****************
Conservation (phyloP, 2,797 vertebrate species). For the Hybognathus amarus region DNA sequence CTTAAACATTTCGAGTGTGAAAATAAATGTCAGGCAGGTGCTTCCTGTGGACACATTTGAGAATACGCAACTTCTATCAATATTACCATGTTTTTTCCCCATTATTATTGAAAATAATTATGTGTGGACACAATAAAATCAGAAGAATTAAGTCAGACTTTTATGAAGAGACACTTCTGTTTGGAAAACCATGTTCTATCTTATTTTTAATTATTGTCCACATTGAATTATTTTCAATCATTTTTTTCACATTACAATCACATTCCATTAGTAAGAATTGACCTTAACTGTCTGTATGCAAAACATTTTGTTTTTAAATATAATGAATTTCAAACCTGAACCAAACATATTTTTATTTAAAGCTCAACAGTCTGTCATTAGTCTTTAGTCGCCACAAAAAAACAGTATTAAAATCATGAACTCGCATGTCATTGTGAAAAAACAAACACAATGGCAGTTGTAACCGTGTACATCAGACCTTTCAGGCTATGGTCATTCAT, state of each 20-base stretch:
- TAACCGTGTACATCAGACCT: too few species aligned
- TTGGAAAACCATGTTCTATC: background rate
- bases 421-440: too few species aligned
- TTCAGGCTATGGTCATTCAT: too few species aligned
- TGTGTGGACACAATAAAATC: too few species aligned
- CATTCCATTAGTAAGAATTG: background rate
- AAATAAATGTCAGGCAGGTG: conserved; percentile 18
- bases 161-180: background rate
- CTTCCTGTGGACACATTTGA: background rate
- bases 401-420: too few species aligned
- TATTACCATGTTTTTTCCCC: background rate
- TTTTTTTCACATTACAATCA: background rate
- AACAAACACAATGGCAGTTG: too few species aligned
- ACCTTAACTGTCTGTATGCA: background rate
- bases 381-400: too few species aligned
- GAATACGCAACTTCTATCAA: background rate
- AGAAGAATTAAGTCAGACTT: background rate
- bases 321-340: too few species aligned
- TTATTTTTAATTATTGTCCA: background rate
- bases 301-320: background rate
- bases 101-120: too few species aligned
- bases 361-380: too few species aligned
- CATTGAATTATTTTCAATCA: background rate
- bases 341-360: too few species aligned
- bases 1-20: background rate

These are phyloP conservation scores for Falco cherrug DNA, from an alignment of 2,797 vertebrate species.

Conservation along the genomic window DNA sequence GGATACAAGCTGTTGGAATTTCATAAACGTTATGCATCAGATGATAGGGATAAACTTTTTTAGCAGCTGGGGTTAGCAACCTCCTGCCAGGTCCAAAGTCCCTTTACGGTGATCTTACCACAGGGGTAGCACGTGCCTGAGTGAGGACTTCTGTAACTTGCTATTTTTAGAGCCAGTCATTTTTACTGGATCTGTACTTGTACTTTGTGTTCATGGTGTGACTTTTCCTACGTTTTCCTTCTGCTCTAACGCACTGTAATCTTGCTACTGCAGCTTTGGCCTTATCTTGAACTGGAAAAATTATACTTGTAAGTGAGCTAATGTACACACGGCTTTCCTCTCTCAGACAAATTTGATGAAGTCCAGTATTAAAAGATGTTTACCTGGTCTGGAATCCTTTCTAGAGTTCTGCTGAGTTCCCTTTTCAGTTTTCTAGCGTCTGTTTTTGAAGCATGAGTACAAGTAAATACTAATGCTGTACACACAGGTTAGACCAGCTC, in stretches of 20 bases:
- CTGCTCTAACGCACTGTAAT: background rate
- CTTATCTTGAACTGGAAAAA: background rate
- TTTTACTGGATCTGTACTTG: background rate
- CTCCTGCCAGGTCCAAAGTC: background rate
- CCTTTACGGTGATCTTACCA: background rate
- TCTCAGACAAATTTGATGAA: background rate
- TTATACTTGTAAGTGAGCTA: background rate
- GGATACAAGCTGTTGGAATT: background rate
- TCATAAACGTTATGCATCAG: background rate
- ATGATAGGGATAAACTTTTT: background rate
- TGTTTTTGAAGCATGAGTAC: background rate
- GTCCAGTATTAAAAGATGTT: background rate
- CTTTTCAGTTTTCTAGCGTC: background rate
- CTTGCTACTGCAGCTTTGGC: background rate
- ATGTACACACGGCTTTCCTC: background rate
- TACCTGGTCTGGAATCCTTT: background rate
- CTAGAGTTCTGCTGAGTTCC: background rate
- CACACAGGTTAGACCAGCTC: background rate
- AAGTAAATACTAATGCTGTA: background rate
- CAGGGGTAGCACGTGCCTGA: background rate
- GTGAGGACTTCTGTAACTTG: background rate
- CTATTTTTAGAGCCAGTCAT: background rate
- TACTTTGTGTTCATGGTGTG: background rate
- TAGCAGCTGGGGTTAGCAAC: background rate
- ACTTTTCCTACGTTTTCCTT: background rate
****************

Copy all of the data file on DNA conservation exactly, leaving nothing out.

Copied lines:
Conservation (phyloP, 2,797 vertebrate species). For the Hybognathus amarus region DNA sequence CTTAAACATTTCGAGTGTGAAAATAAATGTCAGGCAGGTGCTTCCTGTGGACACATTTGAGAATACGCAACTTCTATCAATATTACCATGTTTTTTCCCCATTATTATTGAAAATAATTATGTGTGGACACAATAAAATCAGAAGAATTAAGTCAGACTTTTATGAAGAGACACTTCTGTTTGGAAAACCATGTTCTATCTTATTTTTAATTATTGTCCACATTGAATTATTTTCAATCATTTTTTTCACATTACAATCACATTCCATTAGTAAGAATTGACCTTAACTGTCTGTATGCAAAACATTTTGTTTTTAAATATAATGAATTTCAAACCTGAACCAAACATATTTTTATTTAAAGCTCAACAGTCTGTCATTAGTCTTTAGTCGCCACAAAAAAACAGTATTAAAATCATGAACTCGCATGTCATTGTGAAAAAACAAACACAATGGCAGTTGTAACCGTGTACATCAGACCTTTCAGGCTATGGTCATTCAT, state of each 20-base stretch:
- TAACCGTGTACATCAGACCT: too few species aligned
- TTGGAAAACCATGTTCTATC: background rate
- bases 421-440: too few species aligned
- TTCAGGCTATGGTCATTCAT: too few species aligned
- TGTGTGGACACAATAAAATC: too few species aligned
- CATTCCATTAGTAAGAATTG: background rate
- AAATAAATGTCAGGCAGGTG: conserved; percentile 18
- bases 161-180: background rate
- CTTCCTGTGGACACATTTGA: background rate
- bases 401-420: too few species aligned
- TATTACCATGTTTTTTCCCC: background rate
- TTTTTTTCACATTACAATCA: background rate
- AACAAACACAATGGCAGTTG: too few species aligned
- ACCTTAACTGTCTGTATGCA: background rate
- bases 381-400: too few species aligned
- GAATACGCAACTTCTATCAA: background rate
- AGAAGAATTAAGTCAGACTT: background rate
- bases 321-340: too few species aligned
- TTATTTTTAATTATTGTCCA: background rate
- bases 301-320: background rate
- bases 101-120: too few species aligned
- bases 361-380: too few species aligned
- CATTGAATTATTTTCAATCA: background rate
- bases 341-360: too few species aligned
- bases 1-20: background rate

These are phyloP conservation scores for Falco cherrug DNA, from an alignment of 2,797 vertebrate species.

Conservation along the genomic window DNA sequence GGATACAAGCTGTTGGAATTTCATAAACGTTATGCATCAGATGATAGGGATAAACTTTTTTAGCAGCTGGGGTTAGCAACCTCCTGCCAGGTCCAAAGTCCCTTTACGGTGATCTTACCACAGGGGTAGCACGTGCCTGAGTGAGGACTTCTGTAACTTGCTATTTTTAGAGCCAGTCATTTTTACTGGATCTGTACTTGTACTTTGTGTTCATGGTGTGACTTTTCCTACGTTTTCCTTCTGCTCTAACGCACTGTAATCTTGCTACTGCAGCTTTGGCCTTATCTTGAACTGGAAAAATTATACTTGTAAGTGAGCTAATGTACACACGGCTTTCCTCTCTCAGACAAATTTGATGAAGTCCAGTATTAAAAGATGTTTACCTGGTCTGGAATCCTTTCTAGAGTTCTGCTGAGTTCCCTTTTCAGTTTTCTAGCGTCTGTTTTTGAAGCATGAGTACAAGTAAATACTAATGCTGTACACACAGGTTAGACCAGCTC, in stretches of 20 bases:
- CTGCTCTAACGCACTGTAAT: background rate
- CTTATCTTGAACTGGAAAAA: background rate
- TTTTACTGGATCTGTACTTG: background rate
- CTCCTGCCAGGTCCAAAGTC: background rate
- CCTTTACGGTGATCTTACCA: background rate
- TCTCAGACAAATTTGATGAA: background rate
- TTATACTTGTAAGTGAGCTA: background rate
- GGATACAAGCTGTTGGAATT: background rate
- TCATAAACGTTATGCATCAG: background rate
- ATGATAGGGATAAACTTTTT: background rate
- TGTTTTTGAAGCATGAGTAC: background rate
- GTCCAGTATTAAAAGATGTT: background rate
- CTTTTCAGTTTTCTAGCGTC: background rate
- CTTGCTACTGCAGCTTTGGC: background rate
- ATGTACACACGGCTTTCCTC: background rate
- TACCTGGTCTGGAATCCTTT: background rate
- CTAGAGTTCTGCTGAGTTCC: background rate
- CACACAGGTTAGACCAGCTC: background rate
- AAGTAAATACTAATGCTGTA: background rate
- CAGGGGTAGCACGTGCCTGA: background rate
- GTGAGGACTTCTGTAACTTG: background rate
- CTATTTTTAGAGCCAGTCAT: background rate
- TACTTTGTGTTCATGGTGTG: background rate
- TAGCAGCTGGGGTTAGCAAC: background rate
- ACTTTTCCTACGTTTTCCTT: background rate